How long to do plan to stay, and if money was no object, what would you during those days?  In order to determine if you should by a New York Pass, a City Pass or Sightseeing Pass, you need to consider what you want to do, and how long it takes to do it.  

If your ideal trip to New York City includes sleeping late, a leisurely lunch, shopping on Fifth Avenue, a Broadway show daily followed by dinner and drinks, you aren't going to get much use from an attraction pass.  On the other hand, if your goal is to see as many of the sights as possible in as short a time as possible, they may be just what you need.

Compare Your Ideal Trip With Your Real Budget and the Attraction Passes

Once you have a rough schedule of what you would like to do, if money permits, look at the attraction pass options and find the one that is right for you.  

We recently took a group of Girl Scouts to New York City.  We knew we wanted to fly in on Wednesday and out on Tuesday, which would give is five full days and two relatively short days.  We wanted to see the Statue of Liberty, the Metropolitan Museum of Art, the Empire State Building and/or the Top of the Rock, the 911 Museum and the Natural History Museum.  Other big attractions that were interesting were Radio City Music Hall, and NBC Studios.  We also knew there were a lot of free attractions, and of course, we wanted to shop.  So, what should we do?

The New York Pass would allow us to see all those attractions, and more.  Hypothetically, looking at our list, we could do the Empire State Building early one morning, the 911 Museum later that morning, Radio City in the afternoon and the Empire State Building at night.  The next day We could do the Statute of Liberty in the morning and the Metropolitan Museum in the afternoon.  A third day could be the Natural History Museum and NBC Studios.  We would then have two full days and two small days to cover the free attractions, or we could add two more days to the New York Pass and see more.  A three day pass is $199 for anyone over 12.  A five day pass is $242 (there is no four day option).  

The Sightseeing Pass can be purchased by the day or by the number of attractions.  While it does not include the Empire State Building, we could see the rest of our preferred attractions.  A three day pass is $199, four days sell for $229 and five days for $244.00.  If we preferred, we could have chosen to buy by the attraction.  Seven attractions would be $165.00, or, if we wanted to spend $199, we could get twelve attractions.  

The New York Explorer Pass is purchased by the attraction. Their list of 82 attractions included everything on the list but NBC Studios.  A seven attraction pass is $169 for anyone over 12.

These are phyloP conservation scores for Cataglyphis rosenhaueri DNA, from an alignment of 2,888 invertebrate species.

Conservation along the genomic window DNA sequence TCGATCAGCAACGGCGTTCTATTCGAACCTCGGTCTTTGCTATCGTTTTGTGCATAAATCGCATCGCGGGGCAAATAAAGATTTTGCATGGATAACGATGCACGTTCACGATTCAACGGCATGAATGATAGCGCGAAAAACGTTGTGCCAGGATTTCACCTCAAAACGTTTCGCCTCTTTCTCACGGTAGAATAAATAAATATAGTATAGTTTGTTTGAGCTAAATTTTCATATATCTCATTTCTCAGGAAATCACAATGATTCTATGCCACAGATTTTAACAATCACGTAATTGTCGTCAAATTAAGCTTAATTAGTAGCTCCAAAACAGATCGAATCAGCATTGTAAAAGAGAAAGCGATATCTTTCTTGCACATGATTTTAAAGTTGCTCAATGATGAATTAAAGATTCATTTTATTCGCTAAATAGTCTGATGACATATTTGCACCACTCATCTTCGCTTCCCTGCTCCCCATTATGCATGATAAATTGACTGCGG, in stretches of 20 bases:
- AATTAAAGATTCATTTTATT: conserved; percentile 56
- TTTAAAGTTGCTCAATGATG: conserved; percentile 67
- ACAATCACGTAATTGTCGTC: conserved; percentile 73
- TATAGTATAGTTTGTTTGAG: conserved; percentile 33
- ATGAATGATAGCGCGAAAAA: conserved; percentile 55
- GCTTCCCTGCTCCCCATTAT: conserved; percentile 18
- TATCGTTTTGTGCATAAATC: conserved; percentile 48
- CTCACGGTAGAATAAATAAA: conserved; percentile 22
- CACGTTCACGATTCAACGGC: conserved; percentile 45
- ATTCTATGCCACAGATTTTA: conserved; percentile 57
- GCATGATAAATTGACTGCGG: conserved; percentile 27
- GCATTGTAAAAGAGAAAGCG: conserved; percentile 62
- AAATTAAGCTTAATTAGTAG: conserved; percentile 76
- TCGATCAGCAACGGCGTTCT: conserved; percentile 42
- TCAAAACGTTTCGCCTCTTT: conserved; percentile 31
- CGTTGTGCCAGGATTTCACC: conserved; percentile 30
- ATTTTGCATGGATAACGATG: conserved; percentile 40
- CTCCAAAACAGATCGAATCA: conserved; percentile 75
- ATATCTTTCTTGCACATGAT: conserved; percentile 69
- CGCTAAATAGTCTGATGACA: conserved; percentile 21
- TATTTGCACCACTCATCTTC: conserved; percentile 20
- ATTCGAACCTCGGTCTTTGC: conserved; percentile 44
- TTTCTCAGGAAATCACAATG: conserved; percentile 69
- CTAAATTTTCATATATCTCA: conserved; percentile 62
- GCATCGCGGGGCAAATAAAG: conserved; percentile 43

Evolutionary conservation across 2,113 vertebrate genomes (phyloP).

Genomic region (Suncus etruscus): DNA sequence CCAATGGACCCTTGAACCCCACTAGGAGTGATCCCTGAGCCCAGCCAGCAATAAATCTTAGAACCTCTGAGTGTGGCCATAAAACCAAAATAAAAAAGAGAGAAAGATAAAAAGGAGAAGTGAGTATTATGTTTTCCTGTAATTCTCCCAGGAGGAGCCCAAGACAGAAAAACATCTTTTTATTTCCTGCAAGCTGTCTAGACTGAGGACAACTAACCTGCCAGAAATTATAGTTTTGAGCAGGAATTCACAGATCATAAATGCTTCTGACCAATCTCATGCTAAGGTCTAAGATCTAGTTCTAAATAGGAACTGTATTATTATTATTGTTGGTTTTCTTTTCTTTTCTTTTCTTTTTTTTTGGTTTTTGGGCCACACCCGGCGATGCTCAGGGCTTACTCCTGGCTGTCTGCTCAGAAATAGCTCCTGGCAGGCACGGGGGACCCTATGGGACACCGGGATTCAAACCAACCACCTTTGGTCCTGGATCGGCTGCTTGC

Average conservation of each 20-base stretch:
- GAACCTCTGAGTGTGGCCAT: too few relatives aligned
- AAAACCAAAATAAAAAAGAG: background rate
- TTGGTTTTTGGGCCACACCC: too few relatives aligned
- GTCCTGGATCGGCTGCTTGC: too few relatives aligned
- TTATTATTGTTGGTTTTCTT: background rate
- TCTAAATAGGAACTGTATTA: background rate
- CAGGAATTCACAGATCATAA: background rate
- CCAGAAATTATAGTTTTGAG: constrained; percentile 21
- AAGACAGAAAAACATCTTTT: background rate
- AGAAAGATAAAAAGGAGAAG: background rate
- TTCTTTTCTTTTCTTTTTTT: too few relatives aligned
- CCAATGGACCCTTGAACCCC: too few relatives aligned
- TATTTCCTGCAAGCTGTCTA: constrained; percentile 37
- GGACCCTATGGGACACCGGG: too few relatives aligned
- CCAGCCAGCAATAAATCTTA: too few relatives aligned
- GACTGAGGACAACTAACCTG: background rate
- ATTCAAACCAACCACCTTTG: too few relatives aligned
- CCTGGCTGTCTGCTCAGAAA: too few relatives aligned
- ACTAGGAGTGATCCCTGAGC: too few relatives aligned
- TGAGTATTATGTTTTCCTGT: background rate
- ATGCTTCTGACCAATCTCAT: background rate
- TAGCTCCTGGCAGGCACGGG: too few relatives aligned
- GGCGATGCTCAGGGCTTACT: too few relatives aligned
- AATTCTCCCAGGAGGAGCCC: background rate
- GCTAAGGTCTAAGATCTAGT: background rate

The New York City Pass offers a much smaller list of attractions--but most of the biggies are on there.  For $126 per adult, and $104 for each child under eighteen, you can see:  
  • The Empire State Building
  • American Museum of Natural History
  • The Metropolitan Museum of Art
  • Top of the Rock Observation Deck   OR   Guggenheim Museum
  • Statue of Liberty & Ellis Island   OR   Circle Line Sightseeing Cruises
  • 9/11 Memorial & Museum   OR   Intrepid Sea, Air & Space Museum

Be Realistic

Most of these passes offer far more attractions than you can reasonably see in a few days.  They offer boat cruises, art museums galore, tours on foot, and bus tours as well. The thing to realize is that you can't be in two places at one time. 


Look at All the Options

Money was a major concern on our trip, so we chose the City Pass and didn't see Radio City Music Hall or NBC Studios.  However, if those really were on a "must see" list, we could have added Radio City Music Hall for their regular price of $30, and the NBC Studio Tour is $33.00, giving our adults attraction costs of $192 and the girls $167, which is still substantially less than the other passes.  

On the other hand, if you have a bigger "must see" list, or if your list included a substantial number of things not on the lower-price pass, a higher-priced pass might be right for you.  

While all these passes tout how much you save but using them, don't forget to consider other ways to accomplish your goal, especially if you prefer a leisurely paced trip and/or want to do a lot things that are not included on these passes--things like seeing shows or dining out.  New York City also has a lot of fun free things to do; don't forget to leave room in your schedule for some of them.  mans

Also, as noted on my post about free attractions, many of the major attractions offer "pay what you wish" times.  

Enjoy Your Trip

Besides our paid attractions, we saw Grand Central Terminal, Central Park, Brooklyn Bridge Park, The High Line, the Cheslea Market, St. Patrick's, the graveyards of Trinity Episcopal (Alexander Hamilton is buried there) and St. Paul's Chapel.  We walked across the Brooklyn Bridge, visited Federal Hall, and took pictures with the Wall Street Bull and the Mighty Girl.  We explored the New York Public Library and enjoyed lunch in Bryant Park while listening to Broadway songs. Times Square is fun too.